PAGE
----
Dave White, New York Sea Grant, Recreation/Tourism Specialist, P: 315.312.3042, E: email@example.com
Watertown, NY, June 18, 2013 - A small army of college students is helping educate those who use New York's waters about the dangers of aquatic invasive species.
New York Sea Grant's Recreation/Tourism Specialist Dave White
says they're called launch stewards.
As White tells the newscasters at Watertown's WWNY-TV 7 News This Morning studios, these stewards station themselves at state boat launches to help educate boaters, fishermen and divers about how to prevent invasive species from spreading between bodies of water.
"It's really anything that comes in contact with the water that can contribute to this problem," says White, citing not only boats and trailers, but also nets, fishing poles, bait buckets, boots and diving equipment.
"Sea Grant is working with New York State and the NYSDEC to not only further develop this program, but also to work with the boating and angling communities to be aware of any chances for changes in legislation."
"This is a real voluntary effort, so the more we can get engaged to help prevent the spread of aquatic invasive species, the better it is going to be for everybody."
A few of the big concerns now: Asian Carp as well as Hydrilla, the latter of which, as White explains, is a very aggressive aquatic weed that was found in Ithaca and western New York. "It's of great concern because it forms very dense mats and can cost millions of dollars a year to control.
For more on this topic, check out the video clip.
And there's more "NYSG Great Lakes Boating & Marine Trades" News available via the "News/Topics" link in the left-hand sidebar at www.nyseagrant.org/marina
Information on NYSG's Launch Stewards program and AIS efforts can be found, respectively, at www.nyseagrant.org/ccdstewards
Since April 2006, White has been bringing Sea Grant's "message" to the
morning masses at WWNY TV 7, a Fox affiliate in downtown Watertown,
during one of the highest rated TV blocks in the "wake-up hours," the
6:30-7 am stretch.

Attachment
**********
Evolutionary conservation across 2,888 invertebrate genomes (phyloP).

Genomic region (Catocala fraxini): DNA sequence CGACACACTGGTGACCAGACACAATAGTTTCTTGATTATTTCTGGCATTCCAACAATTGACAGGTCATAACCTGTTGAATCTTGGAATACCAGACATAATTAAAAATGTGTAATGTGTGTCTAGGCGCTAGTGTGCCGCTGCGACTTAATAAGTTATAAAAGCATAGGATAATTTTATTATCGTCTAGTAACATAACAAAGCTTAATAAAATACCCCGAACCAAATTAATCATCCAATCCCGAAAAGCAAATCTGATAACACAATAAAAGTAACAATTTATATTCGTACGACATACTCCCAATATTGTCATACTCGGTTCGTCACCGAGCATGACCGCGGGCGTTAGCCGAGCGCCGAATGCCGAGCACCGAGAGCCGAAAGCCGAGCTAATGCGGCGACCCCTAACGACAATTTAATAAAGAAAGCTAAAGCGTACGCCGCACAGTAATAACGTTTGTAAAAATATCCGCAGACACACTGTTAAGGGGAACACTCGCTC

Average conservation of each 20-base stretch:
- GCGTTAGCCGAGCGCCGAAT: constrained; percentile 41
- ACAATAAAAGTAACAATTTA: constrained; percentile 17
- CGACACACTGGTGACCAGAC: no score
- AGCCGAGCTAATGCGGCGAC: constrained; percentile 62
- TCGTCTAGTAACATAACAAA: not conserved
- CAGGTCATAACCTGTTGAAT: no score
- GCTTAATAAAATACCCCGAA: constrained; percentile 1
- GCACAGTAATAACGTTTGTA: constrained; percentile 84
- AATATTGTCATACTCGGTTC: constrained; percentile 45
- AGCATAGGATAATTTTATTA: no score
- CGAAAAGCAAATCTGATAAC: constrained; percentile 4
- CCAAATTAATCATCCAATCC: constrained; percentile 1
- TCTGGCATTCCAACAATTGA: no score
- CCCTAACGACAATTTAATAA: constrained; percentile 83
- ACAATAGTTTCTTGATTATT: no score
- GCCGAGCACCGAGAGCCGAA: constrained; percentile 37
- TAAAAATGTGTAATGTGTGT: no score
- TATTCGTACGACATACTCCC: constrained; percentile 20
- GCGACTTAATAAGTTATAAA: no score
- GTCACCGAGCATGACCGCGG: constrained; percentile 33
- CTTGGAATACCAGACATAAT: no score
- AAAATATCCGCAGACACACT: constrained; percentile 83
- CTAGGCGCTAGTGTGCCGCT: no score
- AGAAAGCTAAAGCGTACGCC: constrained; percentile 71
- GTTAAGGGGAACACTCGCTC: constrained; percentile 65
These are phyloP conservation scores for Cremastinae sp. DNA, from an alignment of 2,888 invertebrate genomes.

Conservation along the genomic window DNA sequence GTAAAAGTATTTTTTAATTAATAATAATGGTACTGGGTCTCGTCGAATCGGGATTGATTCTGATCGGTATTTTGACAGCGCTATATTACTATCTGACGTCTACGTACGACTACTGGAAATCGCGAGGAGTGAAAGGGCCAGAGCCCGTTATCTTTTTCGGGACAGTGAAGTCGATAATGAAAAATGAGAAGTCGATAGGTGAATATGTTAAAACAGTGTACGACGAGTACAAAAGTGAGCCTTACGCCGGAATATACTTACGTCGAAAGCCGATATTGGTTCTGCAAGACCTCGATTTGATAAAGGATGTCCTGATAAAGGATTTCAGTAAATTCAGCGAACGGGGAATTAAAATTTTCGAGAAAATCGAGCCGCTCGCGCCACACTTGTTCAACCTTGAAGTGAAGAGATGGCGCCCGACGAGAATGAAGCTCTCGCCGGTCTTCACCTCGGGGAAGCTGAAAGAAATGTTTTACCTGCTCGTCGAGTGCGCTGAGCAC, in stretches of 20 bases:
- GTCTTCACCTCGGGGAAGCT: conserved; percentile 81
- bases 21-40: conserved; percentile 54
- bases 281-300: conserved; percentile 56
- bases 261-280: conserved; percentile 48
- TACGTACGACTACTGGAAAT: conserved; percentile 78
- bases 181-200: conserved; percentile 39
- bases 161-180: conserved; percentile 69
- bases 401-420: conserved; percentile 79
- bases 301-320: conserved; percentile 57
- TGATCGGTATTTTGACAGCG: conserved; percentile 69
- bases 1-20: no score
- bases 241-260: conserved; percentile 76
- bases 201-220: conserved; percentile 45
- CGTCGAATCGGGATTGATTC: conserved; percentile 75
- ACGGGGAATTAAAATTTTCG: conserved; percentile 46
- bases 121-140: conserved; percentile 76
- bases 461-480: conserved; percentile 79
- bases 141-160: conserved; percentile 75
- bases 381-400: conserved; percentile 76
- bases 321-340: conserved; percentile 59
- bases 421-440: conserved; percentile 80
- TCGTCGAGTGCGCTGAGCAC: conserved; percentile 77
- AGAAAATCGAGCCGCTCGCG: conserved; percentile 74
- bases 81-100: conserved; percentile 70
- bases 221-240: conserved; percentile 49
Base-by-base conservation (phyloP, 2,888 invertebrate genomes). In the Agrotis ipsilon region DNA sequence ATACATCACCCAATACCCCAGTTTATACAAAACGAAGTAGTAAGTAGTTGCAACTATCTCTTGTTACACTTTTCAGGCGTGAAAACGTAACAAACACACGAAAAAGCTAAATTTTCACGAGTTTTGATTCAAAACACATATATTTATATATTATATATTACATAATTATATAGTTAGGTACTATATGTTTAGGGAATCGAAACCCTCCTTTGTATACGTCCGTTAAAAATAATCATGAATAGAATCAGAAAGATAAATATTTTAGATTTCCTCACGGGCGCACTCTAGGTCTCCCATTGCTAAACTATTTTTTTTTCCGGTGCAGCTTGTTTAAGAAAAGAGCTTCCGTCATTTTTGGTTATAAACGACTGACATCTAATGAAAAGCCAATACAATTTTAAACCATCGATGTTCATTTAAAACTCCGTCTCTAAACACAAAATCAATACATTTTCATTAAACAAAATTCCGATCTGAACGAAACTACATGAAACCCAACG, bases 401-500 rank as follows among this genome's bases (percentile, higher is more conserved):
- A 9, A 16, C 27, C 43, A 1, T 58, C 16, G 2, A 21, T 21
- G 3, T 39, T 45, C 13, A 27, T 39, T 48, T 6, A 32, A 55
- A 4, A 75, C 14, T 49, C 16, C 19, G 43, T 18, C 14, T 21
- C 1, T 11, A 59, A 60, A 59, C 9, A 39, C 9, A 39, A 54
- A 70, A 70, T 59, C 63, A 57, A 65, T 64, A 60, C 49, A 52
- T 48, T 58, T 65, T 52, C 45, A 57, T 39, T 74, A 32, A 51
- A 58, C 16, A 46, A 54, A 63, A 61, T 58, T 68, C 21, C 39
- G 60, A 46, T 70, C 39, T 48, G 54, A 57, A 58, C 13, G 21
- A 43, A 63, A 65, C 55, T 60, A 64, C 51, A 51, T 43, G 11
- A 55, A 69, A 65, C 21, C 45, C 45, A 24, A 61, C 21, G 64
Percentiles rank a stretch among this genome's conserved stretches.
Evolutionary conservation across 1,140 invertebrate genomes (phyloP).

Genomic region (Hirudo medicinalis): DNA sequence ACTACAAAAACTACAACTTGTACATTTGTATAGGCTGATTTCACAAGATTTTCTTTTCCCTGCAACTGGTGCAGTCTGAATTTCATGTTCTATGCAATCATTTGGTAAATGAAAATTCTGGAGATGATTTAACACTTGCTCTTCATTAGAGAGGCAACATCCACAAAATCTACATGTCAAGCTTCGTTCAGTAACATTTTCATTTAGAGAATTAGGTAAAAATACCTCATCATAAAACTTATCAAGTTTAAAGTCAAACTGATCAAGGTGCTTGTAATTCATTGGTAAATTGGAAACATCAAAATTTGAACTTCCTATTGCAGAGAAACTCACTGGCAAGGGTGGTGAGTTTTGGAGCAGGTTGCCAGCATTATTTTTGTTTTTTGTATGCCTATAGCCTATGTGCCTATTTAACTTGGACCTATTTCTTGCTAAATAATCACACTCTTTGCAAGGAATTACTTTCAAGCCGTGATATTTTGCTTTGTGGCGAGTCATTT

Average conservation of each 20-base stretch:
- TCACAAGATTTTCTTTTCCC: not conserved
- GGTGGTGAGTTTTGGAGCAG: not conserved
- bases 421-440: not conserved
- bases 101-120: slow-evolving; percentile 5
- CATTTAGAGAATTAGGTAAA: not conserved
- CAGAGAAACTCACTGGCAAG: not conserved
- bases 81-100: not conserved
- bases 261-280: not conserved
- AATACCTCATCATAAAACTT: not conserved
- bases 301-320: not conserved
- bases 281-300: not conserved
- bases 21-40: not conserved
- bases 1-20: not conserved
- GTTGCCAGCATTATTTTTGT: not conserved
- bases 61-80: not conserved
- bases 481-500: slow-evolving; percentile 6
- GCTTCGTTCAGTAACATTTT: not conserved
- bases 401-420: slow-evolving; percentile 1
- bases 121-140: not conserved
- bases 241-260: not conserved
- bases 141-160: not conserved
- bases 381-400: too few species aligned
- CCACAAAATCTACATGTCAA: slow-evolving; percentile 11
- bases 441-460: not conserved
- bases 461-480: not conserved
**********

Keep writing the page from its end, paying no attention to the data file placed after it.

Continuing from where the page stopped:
Sea Grant's 'five minutes of fame' - which potentially reaches around
10,000 viewers in New York's Jefferson and Northern Oswego Counties -
has featured topics over the years such as boating safety, aquatic
invasive species, diving in search of sunken wrecks, the dune and Salmon
River stewards program, shoreline land issues, tourism, and marine
More Info: New York Sea Grant
New York Sea Grant (NYSG), a cooperative program of Cornell University
and the State University of New York, is one of 33 university-based
programs under the National Sea Grant College Program (NSGCP) of the
National Oceanic and Atmospheric Administration (NOAA). The NSGCP
engages this network of the nation’s top universities in conducting
scientific research, education, training and extension projects designed
to foster science-based decisions about the use and conservation of our
aquatic resources. Through its statewide network of integrated
services, NYSG has been promoting coastal vitality, environmental
sustainability, and citizen awareness about the State’s marine and Great
Lakes resources since 1971.
For updates on Sea Grant activities: www.nyseagrant.org
has RSS, Facebook
, and YouTube
links. NYSG also offers a free e-list sign up via www.nyseagrant.org/coastlines
for NY Coastlines
, its flagship publication, which, in 2014, merges with the program's e-newsletter, Currents
. NY Coastlines
is published several times a year.